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Texas firefighters contain fire in panhandle that burned over 1 million acres

Firefighters have managed to contain the Smokehouse Creek fire in Hutchinson County after almost three weeks, ending the series of fires in the Texas Panhandle.


The wildfire became the largest in Texas history. The series of fires killed at least two people and it burned more than 1 million acres through several counties.

Many residents in the Panhandle lost their homes and farms, and thousands of livestock were killed.

Relief efforts for the region are still ongoing. The U.S. Small Business Administration has set up disaster loan outreach centers in the cities of Canadian and Borger for people that have been affected by any of the wildfires hitting the Panhandle.


The State Agriculture Relief Fund, which is administered by Texas’s official state office, also received more than $800,000 in donations for farmers and ranchers that have been negatively affected by the fires. Areas to donate livestock supply and other farming related goods have been established across the Panhandle.


The announcement on Saturday that the Smokehouse Creek fire is completely contained means that the entire perimeter of the fire has been contained and kept from spreading any further.


“All state resources have been released and the fire has transitioned back to the local unit,” the Texas A&M Forest Service said Saturday on social media.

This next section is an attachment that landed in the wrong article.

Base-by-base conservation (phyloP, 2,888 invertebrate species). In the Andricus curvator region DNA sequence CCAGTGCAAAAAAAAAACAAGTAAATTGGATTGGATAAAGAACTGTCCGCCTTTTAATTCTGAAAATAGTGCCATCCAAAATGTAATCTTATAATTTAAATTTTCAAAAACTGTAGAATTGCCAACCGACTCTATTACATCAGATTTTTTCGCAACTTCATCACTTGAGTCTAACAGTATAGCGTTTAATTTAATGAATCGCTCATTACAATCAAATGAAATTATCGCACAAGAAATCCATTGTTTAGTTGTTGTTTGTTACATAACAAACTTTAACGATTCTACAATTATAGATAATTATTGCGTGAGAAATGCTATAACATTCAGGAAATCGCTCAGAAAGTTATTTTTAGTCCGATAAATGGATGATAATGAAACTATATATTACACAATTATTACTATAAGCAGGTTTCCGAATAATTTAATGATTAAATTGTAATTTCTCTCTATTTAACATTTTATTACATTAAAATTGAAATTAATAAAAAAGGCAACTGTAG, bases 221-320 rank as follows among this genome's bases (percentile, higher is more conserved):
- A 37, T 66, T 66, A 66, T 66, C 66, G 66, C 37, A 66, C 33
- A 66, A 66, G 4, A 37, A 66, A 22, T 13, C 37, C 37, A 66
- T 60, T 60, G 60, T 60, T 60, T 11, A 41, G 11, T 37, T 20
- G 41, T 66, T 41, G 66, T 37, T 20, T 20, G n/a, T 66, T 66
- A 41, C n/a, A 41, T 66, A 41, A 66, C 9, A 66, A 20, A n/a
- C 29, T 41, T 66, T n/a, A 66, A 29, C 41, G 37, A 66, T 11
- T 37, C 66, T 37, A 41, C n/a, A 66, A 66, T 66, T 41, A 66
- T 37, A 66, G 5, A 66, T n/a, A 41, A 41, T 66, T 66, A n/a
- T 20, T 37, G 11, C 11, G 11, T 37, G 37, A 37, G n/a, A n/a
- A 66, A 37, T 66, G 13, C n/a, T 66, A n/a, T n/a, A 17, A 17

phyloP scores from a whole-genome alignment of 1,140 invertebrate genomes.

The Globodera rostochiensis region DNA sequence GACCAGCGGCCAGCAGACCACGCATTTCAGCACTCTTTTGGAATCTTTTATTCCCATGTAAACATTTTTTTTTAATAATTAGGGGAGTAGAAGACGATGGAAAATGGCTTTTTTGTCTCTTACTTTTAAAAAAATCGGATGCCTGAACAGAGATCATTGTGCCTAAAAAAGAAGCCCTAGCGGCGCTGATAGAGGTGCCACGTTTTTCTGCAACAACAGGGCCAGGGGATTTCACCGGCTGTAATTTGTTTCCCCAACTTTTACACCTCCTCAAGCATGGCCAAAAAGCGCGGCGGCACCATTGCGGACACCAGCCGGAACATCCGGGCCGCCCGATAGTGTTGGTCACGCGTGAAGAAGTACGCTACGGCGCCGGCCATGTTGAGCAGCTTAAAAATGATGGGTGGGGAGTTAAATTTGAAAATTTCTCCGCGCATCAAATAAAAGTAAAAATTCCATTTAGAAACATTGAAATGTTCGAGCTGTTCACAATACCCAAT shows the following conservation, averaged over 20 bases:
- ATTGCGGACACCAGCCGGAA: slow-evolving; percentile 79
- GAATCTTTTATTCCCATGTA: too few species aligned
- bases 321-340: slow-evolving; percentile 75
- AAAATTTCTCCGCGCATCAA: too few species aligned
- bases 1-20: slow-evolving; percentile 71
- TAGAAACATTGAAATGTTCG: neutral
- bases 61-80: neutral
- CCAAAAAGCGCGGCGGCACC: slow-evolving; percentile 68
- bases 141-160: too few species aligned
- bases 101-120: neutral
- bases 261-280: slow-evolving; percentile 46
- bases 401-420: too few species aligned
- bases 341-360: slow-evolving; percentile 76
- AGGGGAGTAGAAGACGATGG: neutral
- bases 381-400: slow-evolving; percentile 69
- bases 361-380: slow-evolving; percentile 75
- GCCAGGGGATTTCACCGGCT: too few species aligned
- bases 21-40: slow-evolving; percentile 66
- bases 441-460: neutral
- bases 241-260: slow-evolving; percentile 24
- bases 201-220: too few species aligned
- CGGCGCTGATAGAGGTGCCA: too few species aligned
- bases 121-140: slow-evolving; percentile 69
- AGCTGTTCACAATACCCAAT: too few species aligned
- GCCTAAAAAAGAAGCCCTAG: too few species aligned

The forest service also announced that the Windy Deuce fire, which burned for over 144,000 acres, has also been completely contained.


The Smokehouse Creek fire started on February 26, one mile north of the town of Stinnett, which is about 60 miles northeast of Amarillo. It quickly spread east toward Roberts and Hemphill counties, where it dealt most of the damage.

The Windy Deuce fire started nearby in Moore County at 6:20 p.m., four hours after the Smokehouse Creek fire started. State lawmakers are investigating the cause of the wildfires. Texas A&M Forest Service said its investigators determined that power lines caused the fire, but didn’t go into detail regarding the specifics. Utility company Xcel Energy said that it likely appeared that its equipment was involved in igniting that fire, but denied the company was negligent in maintaining power lines.


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